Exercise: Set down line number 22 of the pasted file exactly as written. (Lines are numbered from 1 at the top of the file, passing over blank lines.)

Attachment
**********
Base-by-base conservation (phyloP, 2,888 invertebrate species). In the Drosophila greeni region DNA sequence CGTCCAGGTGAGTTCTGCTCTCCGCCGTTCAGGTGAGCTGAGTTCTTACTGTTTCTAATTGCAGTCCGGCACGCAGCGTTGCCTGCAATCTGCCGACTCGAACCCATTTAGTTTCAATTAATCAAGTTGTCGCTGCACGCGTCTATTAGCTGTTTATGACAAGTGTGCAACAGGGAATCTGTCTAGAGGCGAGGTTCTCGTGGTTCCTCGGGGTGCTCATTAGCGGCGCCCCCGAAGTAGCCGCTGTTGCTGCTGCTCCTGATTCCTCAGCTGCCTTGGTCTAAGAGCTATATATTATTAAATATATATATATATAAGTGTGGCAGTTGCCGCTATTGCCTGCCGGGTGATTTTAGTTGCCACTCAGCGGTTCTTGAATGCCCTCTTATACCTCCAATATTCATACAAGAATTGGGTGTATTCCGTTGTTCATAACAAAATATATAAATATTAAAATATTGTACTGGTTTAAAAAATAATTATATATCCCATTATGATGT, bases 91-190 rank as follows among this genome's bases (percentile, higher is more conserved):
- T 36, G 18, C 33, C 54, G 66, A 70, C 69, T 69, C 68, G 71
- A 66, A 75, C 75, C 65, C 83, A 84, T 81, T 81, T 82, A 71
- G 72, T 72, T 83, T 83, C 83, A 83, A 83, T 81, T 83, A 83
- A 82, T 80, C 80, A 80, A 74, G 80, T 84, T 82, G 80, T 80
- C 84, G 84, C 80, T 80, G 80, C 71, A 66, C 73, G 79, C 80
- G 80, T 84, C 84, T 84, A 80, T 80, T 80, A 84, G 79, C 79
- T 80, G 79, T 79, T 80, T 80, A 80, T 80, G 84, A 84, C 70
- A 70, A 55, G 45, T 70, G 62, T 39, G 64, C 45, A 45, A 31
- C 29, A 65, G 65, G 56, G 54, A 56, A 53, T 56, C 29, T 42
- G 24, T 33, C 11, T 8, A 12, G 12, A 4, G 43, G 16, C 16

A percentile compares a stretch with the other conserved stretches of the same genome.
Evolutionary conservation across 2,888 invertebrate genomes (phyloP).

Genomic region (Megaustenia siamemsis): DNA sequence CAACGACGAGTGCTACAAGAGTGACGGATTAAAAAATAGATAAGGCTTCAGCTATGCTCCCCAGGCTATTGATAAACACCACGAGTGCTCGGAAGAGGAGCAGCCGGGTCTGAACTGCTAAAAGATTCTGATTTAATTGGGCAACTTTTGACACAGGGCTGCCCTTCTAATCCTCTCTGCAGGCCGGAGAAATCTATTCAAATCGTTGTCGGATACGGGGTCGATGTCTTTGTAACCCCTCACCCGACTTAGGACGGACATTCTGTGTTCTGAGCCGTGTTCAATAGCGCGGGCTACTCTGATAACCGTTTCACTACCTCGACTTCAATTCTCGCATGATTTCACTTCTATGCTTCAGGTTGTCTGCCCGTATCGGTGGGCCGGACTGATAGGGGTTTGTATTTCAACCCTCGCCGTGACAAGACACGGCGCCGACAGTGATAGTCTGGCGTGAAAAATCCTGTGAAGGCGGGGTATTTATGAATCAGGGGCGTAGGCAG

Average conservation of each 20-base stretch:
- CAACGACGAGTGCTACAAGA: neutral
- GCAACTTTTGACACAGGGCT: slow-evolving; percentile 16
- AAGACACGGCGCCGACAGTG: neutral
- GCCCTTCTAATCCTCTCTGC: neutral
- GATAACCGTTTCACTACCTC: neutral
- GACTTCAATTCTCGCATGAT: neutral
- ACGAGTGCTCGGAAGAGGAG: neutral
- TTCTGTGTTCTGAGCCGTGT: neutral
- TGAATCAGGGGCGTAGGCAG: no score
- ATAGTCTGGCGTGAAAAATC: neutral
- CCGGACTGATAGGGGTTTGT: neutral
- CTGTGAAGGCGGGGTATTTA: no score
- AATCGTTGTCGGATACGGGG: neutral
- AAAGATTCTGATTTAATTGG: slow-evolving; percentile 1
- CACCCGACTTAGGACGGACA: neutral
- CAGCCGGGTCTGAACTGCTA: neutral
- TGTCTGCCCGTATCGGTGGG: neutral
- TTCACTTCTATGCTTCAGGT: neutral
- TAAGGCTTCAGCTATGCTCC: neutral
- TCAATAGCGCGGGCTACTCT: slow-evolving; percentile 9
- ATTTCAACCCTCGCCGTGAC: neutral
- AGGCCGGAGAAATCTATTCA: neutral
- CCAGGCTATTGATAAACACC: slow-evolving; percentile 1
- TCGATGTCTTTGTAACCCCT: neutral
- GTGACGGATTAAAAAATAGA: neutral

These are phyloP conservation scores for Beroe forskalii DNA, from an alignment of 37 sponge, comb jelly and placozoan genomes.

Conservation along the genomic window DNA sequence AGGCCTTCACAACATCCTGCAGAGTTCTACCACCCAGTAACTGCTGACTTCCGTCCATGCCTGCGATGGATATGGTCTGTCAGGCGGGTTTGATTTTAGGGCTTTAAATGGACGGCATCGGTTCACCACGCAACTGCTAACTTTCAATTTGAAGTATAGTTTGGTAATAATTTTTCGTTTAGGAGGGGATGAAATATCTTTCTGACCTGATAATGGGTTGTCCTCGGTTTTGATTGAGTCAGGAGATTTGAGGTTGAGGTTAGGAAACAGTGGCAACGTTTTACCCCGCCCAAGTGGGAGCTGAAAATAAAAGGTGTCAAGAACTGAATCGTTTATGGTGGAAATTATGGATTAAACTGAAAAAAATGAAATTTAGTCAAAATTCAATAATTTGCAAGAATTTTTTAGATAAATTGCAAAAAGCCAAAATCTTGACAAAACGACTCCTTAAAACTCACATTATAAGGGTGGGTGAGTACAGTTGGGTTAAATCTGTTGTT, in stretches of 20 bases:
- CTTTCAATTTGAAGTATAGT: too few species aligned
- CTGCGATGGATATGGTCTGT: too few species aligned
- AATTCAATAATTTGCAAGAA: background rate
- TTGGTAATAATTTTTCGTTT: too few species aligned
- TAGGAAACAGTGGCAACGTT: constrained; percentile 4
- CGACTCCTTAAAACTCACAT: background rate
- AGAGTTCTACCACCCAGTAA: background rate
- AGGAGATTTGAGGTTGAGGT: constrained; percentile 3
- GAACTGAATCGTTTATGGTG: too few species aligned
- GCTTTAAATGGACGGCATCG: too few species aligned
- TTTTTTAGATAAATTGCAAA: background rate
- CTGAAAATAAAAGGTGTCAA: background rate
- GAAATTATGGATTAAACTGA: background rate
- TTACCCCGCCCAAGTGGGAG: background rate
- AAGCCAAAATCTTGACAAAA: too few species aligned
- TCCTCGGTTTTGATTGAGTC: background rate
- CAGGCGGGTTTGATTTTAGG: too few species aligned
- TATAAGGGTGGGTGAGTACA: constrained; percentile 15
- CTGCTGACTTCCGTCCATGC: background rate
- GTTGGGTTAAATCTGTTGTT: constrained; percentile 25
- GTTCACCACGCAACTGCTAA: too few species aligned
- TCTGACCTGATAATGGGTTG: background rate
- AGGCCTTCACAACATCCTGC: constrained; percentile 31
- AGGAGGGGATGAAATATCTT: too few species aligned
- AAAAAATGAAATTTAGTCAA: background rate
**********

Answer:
- ACGAGTGCTCGGAAGAGGAG: neutral